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2021 could be more stable – or not

A “Biden bounce”, a finalised Brexit and a covid-19 vaccine … The coming year could see increased stability – yet the senior economists in the macro panel of Treasury 360° Helsinki proposed caution.

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[This is an update, now with the video, of the original news post from the conference day, 2 December.]

“I am an economist, not a psychologist,” said BNP Paribas chief economist William De Vijlder, commenting on the outlook for a positive bounce after years of uncertainty and worry across the global economy.

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The panel discussion in Wednesday’s Treasury 360° Helsinki also featured Handelsbanken’s head of global research Lena Fahlén, OP’s chief economist Reijo Heiskanen, and as moderator Sander van Tol, partner of Zanders.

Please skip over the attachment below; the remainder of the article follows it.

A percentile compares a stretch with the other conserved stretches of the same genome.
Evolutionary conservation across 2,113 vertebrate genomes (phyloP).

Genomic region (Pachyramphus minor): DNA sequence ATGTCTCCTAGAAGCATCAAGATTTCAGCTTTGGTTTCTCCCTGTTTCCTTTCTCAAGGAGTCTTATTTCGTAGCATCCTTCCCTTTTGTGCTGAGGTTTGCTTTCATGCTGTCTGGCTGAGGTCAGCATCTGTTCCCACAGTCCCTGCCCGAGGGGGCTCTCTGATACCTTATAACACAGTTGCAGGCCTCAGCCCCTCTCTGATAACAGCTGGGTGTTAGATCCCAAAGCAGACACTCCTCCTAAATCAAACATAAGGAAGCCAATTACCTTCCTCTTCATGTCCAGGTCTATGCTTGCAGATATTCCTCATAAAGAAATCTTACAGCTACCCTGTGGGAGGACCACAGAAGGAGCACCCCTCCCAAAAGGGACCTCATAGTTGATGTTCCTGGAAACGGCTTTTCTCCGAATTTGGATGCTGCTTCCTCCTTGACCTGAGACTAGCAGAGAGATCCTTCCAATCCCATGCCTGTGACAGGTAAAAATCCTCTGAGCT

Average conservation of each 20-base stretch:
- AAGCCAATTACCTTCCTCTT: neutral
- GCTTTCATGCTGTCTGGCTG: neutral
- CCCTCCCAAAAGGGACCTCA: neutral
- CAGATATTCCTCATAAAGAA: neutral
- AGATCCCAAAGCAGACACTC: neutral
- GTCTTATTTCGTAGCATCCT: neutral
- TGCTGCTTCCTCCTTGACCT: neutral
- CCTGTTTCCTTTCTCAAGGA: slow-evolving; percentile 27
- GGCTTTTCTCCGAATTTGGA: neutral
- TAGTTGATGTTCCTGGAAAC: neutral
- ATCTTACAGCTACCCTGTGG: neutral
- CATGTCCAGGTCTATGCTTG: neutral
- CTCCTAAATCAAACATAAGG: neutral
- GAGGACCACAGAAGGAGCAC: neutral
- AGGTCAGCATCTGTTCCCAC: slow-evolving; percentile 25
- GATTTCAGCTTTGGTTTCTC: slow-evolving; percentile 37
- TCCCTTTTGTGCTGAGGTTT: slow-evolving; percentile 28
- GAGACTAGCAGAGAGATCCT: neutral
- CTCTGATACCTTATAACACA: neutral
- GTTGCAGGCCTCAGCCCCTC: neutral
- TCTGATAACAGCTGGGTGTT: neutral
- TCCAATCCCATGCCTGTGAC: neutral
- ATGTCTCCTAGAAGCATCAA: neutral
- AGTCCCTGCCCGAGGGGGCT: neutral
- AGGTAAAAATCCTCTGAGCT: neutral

More than a “Biden bounce”, William De Vijlder pointed to the logic of a “mechanical” bounce as people will eventually come out from their homes after the pandemic and become able to shop again. On the whole, it should be weighed against risks of Scarring effects – the long-term detrimental effects not least for many people with a fragile economy. For many corporations, higher indebtedness will something to deal with.

Lena Fahlén pointed to the important role of China as the world economy’s engine right now, noting that the election of democrat Joe Biden as US president could promise better coordination between the US and the EU in their policy towards China.

As for Finland, Reijo Heiskanen observed that today’s situation seems to be speed up ongoing structural change, with businesses adapting quite fast. While a refinery has shut and the important cardboard industry is struggling, the IT industry is growing fast.


News from the Treasury 360° Helsinki conference is gathered here.

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